Deaths will increase in most major regions, particularly in Asia
FRANCE – Premature deaths in the world due to pollution air, which was 2,933,000 in 2010, will double or even triple by 2060 if current trends continue without prevention. This study was published by Organization for Economic Co-operation and Development (OECD).
Overall, pollution cut 1% global gross domestic product (GDP) by 2060, ie the equivalent of 2.6 billion dollars annually due to days off work, health costs and declining agricultural productivity, said OECD.
The impacts will be very unequal between some regions, which are explained by the different levels of contamination.
The largest given in relative terms in the Caspian region where GDP will be cut by 3.1% in China (-2.6%), between -2 and 2.7% in some European countries of the former Soviet bloc and Russia (-1.7%).
It will be between -1% and -1.5% in most of the other countries in Southeast Asia (including India), Middle East and North Africa.
By contrast, the effect of production cuts will be less than 0.5% of GDP in Western Europe, North America or Latin America, as well as in Australia, New Zealand or South Africa.
The authors of the report indicated that out of the 2,933,000 premature deaths in 2010, attributed to air pollution, 905,000 were from China.
By 2060, the number of deaths in China will rise to range at 2,000,000 – 2,065,711, while the world total will be 6,000,000 – 9,162,043.
In absolute figures, premature deaths also increase in most major regions, particularly in Asia.
Among the few exceptions to that rule, are the four largest countries in the European Union (Germany, UK, France and Italy), where it is expected that 111,000 premature deaths in 2010 deaths will reduce to 89,000 – 95,000 annually by 2060.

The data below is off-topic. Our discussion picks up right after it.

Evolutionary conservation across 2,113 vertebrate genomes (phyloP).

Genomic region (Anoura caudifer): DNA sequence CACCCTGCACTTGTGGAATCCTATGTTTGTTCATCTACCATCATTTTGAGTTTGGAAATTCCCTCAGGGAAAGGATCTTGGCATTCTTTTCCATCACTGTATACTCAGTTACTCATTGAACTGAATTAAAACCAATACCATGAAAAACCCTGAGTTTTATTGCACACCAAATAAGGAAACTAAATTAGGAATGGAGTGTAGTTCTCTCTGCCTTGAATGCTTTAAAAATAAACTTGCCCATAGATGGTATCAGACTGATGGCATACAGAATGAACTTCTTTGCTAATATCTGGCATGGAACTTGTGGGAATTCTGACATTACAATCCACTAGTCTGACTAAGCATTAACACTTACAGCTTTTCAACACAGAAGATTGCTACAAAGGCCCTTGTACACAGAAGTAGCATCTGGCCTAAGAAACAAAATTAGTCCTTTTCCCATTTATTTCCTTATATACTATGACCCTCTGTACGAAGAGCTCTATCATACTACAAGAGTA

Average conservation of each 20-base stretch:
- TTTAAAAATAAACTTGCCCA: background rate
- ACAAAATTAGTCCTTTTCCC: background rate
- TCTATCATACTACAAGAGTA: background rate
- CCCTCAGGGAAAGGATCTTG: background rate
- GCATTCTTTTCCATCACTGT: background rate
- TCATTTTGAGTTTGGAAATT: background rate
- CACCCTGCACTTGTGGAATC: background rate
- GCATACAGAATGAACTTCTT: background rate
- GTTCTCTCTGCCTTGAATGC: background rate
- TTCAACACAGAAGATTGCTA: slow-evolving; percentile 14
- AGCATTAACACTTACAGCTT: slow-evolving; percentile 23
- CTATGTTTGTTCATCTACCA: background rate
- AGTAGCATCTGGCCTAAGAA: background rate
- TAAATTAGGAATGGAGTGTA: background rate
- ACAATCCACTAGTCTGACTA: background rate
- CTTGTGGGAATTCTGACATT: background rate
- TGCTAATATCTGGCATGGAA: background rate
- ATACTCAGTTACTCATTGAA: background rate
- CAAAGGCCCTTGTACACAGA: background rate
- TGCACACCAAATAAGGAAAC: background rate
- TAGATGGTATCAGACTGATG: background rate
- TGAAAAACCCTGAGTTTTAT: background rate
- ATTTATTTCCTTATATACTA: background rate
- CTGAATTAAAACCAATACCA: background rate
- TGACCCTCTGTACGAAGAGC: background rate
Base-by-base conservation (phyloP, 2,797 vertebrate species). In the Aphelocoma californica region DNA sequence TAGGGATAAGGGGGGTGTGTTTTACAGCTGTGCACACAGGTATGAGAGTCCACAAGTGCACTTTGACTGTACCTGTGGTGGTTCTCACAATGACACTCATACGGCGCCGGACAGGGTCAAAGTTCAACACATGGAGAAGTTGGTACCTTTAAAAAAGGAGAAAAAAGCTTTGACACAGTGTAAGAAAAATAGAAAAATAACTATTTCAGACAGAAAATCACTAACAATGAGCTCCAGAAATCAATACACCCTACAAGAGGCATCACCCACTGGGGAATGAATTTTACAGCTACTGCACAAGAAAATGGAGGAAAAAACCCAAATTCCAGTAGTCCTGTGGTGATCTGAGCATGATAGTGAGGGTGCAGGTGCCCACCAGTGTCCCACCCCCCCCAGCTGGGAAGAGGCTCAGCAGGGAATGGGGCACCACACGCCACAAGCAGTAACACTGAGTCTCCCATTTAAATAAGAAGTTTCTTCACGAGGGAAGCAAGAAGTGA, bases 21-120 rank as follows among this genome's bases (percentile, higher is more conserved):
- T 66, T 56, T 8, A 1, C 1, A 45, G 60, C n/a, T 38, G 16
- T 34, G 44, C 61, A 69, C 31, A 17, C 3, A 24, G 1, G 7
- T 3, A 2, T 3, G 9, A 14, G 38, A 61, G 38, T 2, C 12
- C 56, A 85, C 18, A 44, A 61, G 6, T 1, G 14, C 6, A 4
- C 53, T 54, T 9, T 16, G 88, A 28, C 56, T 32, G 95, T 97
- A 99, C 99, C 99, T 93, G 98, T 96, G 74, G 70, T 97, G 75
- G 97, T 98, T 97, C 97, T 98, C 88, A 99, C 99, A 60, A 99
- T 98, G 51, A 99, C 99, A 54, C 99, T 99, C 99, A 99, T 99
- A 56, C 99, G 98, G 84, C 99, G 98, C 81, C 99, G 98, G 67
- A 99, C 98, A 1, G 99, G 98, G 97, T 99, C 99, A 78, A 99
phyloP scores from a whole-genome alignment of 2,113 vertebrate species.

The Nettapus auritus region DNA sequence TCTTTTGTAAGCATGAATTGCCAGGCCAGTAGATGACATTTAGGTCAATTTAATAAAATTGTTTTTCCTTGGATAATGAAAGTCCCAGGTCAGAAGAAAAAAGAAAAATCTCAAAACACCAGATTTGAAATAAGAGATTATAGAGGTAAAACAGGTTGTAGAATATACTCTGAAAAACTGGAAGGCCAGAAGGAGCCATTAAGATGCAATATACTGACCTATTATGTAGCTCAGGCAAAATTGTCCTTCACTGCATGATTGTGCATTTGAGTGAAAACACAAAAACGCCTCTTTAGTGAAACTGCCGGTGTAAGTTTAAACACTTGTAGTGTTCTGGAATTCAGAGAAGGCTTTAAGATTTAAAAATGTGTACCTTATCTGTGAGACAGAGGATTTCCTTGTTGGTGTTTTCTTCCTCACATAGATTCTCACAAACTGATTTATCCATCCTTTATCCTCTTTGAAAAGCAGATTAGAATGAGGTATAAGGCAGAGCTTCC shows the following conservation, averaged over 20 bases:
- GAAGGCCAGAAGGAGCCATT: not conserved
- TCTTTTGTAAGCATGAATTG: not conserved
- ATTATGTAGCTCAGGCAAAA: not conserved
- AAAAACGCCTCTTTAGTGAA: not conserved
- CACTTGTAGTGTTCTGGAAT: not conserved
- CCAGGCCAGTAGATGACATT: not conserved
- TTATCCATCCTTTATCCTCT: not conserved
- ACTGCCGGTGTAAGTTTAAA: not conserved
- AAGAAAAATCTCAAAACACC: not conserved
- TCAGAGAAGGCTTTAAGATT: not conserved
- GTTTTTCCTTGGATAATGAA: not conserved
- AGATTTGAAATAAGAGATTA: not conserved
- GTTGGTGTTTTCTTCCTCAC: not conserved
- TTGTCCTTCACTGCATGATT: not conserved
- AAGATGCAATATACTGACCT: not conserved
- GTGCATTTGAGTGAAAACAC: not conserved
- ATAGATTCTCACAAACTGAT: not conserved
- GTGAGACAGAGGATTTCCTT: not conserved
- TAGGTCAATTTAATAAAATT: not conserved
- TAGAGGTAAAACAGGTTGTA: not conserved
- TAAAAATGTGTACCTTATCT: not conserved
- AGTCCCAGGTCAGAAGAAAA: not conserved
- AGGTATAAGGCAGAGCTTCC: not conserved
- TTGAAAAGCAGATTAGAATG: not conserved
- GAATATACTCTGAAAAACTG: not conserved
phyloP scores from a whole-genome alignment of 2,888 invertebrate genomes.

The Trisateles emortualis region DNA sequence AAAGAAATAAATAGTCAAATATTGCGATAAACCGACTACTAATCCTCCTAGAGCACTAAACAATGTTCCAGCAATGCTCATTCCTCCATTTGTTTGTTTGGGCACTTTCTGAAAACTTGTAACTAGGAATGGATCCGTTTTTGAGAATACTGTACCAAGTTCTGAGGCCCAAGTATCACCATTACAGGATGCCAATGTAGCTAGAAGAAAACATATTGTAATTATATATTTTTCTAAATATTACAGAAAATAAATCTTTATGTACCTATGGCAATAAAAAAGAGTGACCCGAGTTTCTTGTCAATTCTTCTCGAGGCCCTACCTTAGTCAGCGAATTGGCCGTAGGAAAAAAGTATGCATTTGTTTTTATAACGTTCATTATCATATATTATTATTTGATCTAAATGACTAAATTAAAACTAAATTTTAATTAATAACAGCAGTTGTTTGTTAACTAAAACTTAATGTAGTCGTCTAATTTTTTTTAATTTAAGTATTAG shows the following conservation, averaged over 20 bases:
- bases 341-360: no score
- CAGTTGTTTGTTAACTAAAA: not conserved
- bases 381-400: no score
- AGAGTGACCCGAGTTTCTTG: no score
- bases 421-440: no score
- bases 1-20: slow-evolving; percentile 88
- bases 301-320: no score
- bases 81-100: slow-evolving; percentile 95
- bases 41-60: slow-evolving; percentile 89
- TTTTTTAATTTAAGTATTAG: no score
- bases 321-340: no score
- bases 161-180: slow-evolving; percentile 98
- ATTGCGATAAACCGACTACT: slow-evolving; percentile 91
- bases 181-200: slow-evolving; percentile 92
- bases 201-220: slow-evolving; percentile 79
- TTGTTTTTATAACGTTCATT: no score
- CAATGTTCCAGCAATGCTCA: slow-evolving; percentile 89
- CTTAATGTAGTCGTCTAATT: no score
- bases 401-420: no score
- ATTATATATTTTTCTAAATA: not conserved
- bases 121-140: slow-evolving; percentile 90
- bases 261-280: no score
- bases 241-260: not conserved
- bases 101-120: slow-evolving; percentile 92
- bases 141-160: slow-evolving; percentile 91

In relative terms, the death rate per million inhabitants is going to increase in China, from 662 in 2010 to 1,563 by 2060, by far the largest of large areas covered in the study.
There will also be a high rate of mortality from air pollution in South Korea (1,069 deaths per million inhabitants, compared with 359 in 2010), the Caspian region (1,061 from 558), India (945 from 508), Russia (806 from 826) and Japan (755 from 468).
The lowest levels are expected in Australia and New Zealand (65 premature deaths per year in the horizon by 2060, compared with 77 in 2010), sub-Saharan Africa (167 from 224 in 2010), Mexico (269 from 122) , United States (293 from 299), the big four EU countries (319 from 412).
The OECD also assessed the costs in terms of welfare loss by air pollution, rising from $3 billion in 2015 to a range of between $18 and $25 billion by 2060.
In per capita terms, this means an increase of $500 per person in 2015 to about $2,800 by 2060.
These calculations were made on the basis of projections of some major pollutants such as sulfur dioxide (SO2), nitrogen oxides (NOX) and black carbon (BC).
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